As the athletic lifespan continues, those muscular restrictions - in combination with the stress of sports participation or faulty postural habits - can lead to bony blocks and cemented joints. In the years that follow, capsular stiffness can emerge as a problem.

Over time, ligamentous laxity falls off and arthritis becomes more common, limiting range-of-motion even further.

Beyond a lifelong focus on preserving mobility, this knowledge of ROM "regressions" can remind to look to different places at different times. That 14-year-old athletic probably doesn't have capsular stiffness, nor is arthritis a concern. And, that 64-year-old client with the cranky hip probably isn't *only* dealing with muscular problems.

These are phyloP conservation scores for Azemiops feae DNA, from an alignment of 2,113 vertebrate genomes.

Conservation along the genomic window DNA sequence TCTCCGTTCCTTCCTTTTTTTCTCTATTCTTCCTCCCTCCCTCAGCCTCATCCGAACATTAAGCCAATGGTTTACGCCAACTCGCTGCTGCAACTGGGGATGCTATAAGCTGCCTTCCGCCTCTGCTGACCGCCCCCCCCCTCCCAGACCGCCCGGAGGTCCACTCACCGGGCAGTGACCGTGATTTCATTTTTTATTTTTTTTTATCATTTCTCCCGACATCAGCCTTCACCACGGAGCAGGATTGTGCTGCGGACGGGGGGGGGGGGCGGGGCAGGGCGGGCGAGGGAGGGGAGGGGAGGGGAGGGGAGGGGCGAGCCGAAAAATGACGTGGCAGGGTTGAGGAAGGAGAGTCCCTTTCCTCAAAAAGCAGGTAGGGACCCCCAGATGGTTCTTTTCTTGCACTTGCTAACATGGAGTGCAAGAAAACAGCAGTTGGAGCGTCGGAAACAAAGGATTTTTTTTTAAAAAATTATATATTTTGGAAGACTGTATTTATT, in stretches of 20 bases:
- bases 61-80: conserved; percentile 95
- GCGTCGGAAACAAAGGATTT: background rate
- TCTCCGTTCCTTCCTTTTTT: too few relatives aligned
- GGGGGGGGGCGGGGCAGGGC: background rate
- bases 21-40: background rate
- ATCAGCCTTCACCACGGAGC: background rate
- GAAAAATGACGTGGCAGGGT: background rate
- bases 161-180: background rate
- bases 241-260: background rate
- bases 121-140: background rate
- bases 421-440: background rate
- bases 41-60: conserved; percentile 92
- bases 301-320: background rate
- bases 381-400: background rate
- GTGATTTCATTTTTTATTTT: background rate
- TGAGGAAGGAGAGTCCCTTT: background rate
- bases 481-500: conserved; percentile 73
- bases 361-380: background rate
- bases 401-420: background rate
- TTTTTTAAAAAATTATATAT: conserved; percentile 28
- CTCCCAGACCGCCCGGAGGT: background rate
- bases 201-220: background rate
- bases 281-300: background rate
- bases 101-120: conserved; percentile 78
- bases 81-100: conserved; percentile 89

3. Strong guys need longer to train.

Imagine two lifters. Lifter A has one year of training experience and has a personal record deadlift of 315 pounds. Lifter B has 15 years of lifting under his belt and deadlifts 700 pounds. Let's assume both lifters are working up to ~90% of their 1RM in a training session.

Lifter A Warm-up

135x8
185x5
225x3
255x1
275x1
Work sets at 280-285

Lifter B Warm-up

135x8
225x5
315x3
405x3
455x1
495x1
545x1
585x1
605x1
Work sets at 630

Lifter A can get to his working weight in five warm-up sets while lifter B needs nine sets to do so. And, this is just the tip of the iceberg. Lifter B will take more time to unload his plates after finishing his work sets - and he'll probably need an additional warm-up set or two on subsequent assistance exercises. Additionally, chances are that given his time "under the bar" over the years, he'll be a bit older and more banged up (especially at those strength levels), so he'll need to devote more time to the general warm-up before he even gets to deadlifts. Lifter B will also be far more neurally efficient and therefore need more rest between heavy sets than Lifter A even if they've got similar aerobic capacity to facilitate recovery. You're really comparing apples and oranges.